Robinhood ordered to pay $70M for 'significant harm' to consumers

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A financial industry regulator has ordered Robinhood to pay $70 million for "systemic supervisory failures" and causing "significant harm" to consumers.

Robinhood will need to pay $12.6 million in restitution to thousands of its consumers, while the remaining $57 million will be a fine. That represents the largest fine ever levied by the Financial Industry Regulatory Authority (FINRA), a private corporation that acts as a regulatory organization for member firms and markets.

FINRA cites the "millions of customers" who received false or misleading information from Robinhood, as well as outages that affected millions of customers in March 2020. Additionally, FINRA cites inappropriate customer approvals and the exposure of some customers to excessively risky trading tools.

According to the regulatory body, the resolution deals with issues stretching back to September 2016. In one instance, a Robinhood customer took his own life after being confused by the app's user interface and seeing a negative cash balance on his account.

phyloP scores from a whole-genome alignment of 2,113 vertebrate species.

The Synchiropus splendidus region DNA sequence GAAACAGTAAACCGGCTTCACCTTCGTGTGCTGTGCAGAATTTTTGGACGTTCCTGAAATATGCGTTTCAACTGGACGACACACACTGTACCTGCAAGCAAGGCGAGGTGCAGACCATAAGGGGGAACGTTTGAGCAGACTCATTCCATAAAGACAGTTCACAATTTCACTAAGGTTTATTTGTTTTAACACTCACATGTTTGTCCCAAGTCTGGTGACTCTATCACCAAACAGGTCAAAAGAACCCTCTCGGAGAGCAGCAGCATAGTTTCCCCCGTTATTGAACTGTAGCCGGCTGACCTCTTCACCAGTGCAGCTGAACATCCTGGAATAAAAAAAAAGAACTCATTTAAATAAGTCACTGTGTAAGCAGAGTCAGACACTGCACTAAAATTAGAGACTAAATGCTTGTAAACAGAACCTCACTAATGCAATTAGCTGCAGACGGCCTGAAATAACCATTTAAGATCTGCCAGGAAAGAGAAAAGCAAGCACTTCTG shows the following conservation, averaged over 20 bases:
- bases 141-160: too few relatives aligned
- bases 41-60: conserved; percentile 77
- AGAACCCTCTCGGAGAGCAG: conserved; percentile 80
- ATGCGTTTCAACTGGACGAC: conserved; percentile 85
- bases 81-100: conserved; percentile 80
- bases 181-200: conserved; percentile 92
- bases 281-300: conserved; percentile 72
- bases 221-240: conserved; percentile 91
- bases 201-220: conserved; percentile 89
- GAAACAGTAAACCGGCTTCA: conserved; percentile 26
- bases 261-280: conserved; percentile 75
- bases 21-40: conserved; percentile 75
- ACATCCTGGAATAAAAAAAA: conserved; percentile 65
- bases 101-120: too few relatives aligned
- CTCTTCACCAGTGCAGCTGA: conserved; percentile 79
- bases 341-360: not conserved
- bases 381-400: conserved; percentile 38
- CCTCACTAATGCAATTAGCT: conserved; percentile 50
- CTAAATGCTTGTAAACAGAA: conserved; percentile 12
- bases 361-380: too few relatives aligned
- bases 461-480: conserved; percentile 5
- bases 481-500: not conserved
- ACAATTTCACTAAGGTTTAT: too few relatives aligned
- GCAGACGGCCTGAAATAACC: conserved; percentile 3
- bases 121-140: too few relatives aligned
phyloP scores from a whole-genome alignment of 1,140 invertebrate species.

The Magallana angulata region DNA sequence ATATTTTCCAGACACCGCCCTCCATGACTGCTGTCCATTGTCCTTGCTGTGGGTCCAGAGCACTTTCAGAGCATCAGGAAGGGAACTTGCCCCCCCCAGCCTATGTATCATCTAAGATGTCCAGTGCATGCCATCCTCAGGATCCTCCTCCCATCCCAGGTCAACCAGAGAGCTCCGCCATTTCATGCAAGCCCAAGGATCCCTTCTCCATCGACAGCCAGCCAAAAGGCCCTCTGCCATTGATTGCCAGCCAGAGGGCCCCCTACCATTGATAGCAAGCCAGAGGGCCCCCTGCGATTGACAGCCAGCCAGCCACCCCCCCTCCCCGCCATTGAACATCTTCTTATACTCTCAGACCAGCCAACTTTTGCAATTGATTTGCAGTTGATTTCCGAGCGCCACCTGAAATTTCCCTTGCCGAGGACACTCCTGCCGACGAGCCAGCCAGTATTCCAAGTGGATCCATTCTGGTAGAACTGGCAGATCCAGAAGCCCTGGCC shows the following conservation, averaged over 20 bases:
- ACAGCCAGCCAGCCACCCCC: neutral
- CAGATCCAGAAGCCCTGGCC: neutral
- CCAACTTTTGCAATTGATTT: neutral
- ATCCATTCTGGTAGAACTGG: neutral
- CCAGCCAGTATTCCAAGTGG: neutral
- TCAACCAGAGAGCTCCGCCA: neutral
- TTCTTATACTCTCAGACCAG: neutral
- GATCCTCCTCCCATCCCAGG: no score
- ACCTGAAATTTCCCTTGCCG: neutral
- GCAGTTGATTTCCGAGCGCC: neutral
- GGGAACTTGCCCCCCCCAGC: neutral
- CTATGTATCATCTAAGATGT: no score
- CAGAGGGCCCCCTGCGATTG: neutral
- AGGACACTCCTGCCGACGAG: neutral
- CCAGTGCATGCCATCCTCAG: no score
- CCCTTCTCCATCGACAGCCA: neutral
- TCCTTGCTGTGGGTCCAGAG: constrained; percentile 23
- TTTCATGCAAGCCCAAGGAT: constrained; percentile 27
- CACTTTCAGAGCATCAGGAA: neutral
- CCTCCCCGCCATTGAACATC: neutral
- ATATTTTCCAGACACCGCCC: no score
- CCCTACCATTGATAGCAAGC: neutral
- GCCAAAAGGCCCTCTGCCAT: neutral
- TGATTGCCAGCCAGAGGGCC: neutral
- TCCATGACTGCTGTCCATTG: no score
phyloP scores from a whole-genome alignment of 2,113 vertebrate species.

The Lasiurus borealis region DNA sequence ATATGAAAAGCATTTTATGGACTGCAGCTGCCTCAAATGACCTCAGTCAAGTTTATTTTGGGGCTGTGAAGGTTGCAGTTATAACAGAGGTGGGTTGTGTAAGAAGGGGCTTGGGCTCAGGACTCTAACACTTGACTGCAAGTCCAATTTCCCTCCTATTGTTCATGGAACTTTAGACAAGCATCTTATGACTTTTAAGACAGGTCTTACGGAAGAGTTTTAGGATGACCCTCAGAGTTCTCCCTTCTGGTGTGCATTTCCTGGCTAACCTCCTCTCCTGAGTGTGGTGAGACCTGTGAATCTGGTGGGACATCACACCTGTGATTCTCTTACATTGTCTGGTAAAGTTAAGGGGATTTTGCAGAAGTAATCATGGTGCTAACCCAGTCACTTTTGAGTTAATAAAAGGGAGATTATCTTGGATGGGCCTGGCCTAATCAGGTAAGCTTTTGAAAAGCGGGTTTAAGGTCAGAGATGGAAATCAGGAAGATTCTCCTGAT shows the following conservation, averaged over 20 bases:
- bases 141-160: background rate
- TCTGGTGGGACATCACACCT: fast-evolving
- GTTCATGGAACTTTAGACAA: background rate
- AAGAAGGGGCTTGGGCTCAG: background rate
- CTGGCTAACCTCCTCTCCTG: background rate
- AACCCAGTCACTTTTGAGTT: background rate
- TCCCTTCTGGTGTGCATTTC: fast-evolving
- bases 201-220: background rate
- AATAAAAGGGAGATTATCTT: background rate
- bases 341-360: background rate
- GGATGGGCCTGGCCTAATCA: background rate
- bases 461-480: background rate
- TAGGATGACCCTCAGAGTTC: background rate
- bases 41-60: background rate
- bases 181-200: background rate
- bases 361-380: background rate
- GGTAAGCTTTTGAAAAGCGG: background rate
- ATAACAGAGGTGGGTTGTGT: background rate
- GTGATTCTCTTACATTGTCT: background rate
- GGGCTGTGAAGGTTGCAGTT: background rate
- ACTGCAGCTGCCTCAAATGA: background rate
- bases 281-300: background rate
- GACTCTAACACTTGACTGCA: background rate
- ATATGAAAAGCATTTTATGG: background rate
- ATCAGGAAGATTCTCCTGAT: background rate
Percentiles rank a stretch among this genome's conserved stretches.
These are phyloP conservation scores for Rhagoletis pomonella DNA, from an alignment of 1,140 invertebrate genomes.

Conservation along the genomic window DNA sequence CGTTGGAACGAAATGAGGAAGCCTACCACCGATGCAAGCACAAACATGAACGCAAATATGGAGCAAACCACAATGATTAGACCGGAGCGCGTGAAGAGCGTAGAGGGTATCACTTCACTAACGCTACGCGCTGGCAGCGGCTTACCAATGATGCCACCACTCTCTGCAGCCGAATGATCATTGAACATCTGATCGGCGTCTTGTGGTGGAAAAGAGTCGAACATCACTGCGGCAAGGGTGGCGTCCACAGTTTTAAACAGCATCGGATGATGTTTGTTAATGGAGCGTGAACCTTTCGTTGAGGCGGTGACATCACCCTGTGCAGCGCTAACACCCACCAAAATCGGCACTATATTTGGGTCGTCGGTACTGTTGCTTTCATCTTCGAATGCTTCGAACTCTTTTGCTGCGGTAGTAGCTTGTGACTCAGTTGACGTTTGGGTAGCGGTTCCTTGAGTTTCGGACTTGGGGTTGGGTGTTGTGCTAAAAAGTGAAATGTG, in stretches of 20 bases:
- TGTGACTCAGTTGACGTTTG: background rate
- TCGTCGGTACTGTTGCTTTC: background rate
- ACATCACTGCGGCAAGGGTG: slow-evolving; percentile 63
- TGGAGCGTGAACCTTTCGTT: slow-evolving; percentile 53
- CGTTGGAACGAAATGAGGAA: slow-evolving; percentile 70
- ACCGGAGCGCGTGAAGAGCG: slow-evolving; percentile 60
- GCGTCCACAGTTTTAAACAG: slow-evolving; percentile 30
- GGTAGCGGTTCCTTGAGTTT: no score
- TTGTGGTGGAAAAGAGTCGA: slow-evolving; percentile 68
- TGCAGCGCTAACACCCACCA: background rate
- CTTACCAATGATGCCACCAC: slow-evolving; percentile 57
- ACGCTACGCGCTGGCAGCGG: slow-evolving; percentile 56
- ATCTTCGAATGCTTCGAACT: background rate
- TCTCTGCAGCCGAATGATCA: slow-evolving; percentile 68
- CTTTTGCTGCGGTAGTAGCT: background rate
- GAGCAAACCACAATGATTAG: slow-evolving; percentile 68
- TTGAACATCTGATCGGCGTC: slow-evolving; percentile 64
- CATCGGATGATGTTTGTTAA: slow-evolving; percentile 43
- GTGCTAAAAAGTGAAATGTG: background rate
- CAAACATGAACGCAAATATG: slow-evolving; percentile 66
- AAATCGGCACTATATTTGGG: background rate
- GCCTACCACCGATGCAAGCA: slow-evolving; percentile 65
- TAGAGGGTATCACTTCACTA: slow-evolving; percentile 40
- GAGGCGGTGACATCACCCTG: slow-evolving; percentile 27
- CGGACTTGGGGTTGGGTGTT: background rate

"This action sends a clear message— all FINRA member firms, regardless of their size or business model, must comply with the rules that govern the brokerage industry, rules which are designed to protect investors and the integrity of our markets," head of FINRA's enforcement department Jessica Hopper said. "Compliance with these rules is not optional and cannot be sacrificed for the sake of innovation or a willingness to break things' and fix them later."

This isn't the first time Robinhood has had to pay a fine. In December, the company agreed to pay $65 million to the Securities and Exchange Commission to settle charges that it lied to customers about its revenue sources.

Robinhood also courted controversy earlier in 2021 when it began to freeze trades of stocks that were being backed by Reddit users.

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